"Anyway, I keep picturing all these little kids playing some game in this big field of rye and all. Thousands of little kids, and nobody's around--nobody big, I mean--except me. And I'm standing on the edge of some crazy cliff. What I have to do, I have to catch everybody if they start to go over the cliff--I mean if they're running and they don't look where they're going I have to come out from somewhere and catch them. That's all I'd do all day. I'd just be the catcher in the rye and all. I know it's crazy, but that's the only thing I'd really like to be. I know it's crazy." (p173)
When I heard that the St. Luke Book Club in St. Louis was reading Salinger's The Catcher in the Rye I knew that I should take the opportunity and finally pick up this novel and read it. Many Americans are expected to read it during high school, and you would think I would have gotten to it during my undergrad days, but my focus has always been on English Regency and Victorian novels, so I missed Salinger...until now.
I have to say, of all the novels that I have read in the past two semesters, this novel has moved me and impressed me the most. The number one reason is that the character Holden Caulfield, for all his flaws, is an absolutely beautiful soul. This is most apparent in his reflections about his siblings--especially stories about his dead twin brother Allie, and his interaction with his little sister Phoebe. He is not detached from others, or alienated; rather, he's eagerly tied to those around him, and wants to be in relationship with others, although his behavior does not always facilitate this goal. He is a teenager, after all, struggling to be a man while still very much a child.
The above quote is the window into his whole self-perception, which impresses me that the novel takes its title from this passage. See how Holden Caulfield sees the world--a place for children playing freely. It's not a place free of dangers, however; there is a cliff in the image, so Holden isn't being idealistic or romantic--but if the world is imperfect, and does present dangers, he is willing to stand and keep on guard for the sake of others. He will protect them, allowing the playing to continue. It's a powerful image and expression of the vocation to love, the vocation to be a brother to the vulnerable. It says to me, the reader, that this character is truly, at heart, a person grounded in goodness.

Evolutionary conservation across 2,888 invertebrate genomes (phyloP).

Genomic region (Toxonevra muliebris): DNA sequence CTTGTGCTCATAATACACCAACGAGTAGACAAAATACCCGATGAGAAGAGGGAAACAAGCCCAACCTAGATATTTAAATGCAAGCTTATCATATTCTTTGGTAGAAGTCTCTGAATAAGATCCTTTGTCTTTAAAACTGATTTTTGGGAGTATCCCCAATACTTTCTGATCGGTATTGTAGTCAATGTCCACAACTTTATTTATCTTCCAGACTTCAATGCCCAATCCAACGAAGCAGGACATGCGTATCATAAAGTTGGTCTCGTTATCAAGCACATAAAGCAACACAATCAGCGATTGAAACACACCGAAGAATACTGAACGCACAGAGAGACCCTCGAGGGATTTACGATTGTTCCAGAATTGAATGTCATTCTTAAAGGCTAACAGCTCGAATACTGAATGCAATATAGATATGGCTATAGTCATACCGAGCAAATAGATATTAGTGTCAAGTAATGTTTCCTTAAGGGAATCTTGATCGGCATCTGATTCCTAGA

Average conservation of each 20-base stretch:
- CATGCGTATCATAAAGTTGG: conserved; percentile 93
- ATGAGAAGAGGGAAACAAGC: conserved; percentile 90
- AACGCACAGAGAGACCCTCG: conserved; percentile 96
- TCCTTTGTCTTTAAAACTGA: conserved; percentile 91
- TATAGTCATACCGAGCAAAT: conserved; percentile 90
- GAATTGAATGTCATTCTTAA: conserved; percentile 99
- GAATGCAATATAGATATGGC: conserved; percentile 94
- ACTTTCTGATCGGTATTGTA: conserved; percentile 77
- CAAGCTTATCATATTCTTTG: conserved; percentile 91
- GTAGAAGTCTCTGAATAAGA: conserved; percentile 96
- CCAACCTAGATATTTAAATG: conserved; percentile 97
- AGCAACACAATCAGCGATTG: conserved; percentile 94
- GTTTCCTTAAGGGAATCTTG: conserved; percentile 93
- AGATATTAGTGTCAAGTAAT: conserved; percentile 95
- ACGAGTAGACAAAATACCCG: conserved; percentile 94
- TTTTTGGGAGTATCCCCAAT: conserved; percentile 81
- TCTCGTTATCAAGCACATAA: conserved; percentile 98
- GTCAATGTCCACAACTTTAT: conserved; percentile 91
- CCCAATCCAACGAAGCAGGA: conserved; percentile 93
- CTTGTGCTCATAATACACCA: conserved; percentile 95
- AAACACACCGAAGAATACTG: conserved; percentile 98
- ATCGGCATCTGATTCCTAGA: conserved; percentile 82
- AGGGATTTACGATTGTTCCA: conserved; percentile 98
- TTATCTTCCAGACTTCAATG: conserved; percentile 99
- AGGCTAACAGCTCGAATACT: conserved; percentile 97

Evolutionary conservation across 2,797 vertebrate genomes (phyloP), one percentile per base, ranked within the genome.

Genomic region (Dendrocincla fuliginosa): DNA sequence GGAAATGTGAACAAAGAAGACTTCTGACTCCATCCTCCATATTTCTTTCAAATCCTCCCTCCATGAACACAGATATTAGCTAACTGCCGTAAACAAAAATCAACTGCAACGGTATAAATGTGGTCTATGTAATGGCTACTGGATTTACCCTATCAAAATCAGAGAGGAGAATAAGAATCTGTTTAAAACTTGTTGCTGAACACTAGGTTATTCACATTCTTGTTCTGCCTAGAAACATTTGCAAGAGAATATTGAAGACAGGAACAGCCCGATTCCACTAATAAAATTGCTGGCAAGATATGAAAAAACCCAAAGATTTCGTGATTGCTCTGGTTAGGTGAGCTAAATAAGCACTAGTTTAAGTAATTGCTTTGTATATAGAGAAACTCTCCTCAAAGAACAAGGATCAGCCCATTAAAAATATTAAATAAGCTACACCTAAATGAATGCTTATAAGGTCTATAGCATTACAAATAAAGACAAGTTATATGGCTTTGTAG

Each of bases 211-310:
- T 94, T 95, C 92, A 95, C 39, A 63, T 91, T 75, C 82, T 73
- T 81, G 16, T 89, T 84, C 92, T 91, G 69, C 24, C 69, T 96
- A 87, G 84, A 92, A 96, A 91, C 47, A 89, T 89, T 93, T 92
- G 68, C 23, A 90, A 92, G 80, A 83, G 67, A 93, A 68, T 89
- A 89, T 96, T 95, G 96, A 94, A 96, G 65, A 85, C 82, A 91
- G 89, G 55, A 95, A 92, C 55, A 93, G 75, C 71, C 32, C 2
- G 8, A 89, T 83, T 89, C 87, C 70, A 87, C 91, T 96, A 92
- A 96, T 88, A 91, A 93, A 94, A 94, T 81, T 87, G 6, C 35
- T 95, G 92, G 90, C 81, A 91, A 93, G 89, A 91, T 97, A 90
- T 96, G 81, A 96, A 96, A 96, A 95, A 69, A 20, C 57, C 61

Holden is not perfect--but he hasn't made the cardinal mistake of thinking the world is all about him. This is clear by the fact that at the end of the story, he promises to go home. "Not my will, but thine be done,"--in this case, the "thine" refers to his sister. You can be imperfect, the novel proclaims, but for goodness' sake, be in relationship. Grave sin occurs when the ties to others (especially the tie to God) are severed and one says, "Not thine, but my will be done." For me, then, this novel is a testimony to the messiness of our human experience, but the underlying goodness of our natures, and the importance of our staying connected to one another, and putting each other first.
In a way, I see a parallel between this story and Jesus' parable of the Prodigal Son. Holden, like the younger son of the parable, goes out into the world and is confronted by the lure of adult pleasures--false friends and false sexual encounters; and like the younger son of the parable, the call of the genuine love offered by the family brings him back home and saves him from this "side" of the world.
In short, I highly recommend this short, but powerful novel to any who have not yet read it. I plan on reading To Kill a Mockingbird next.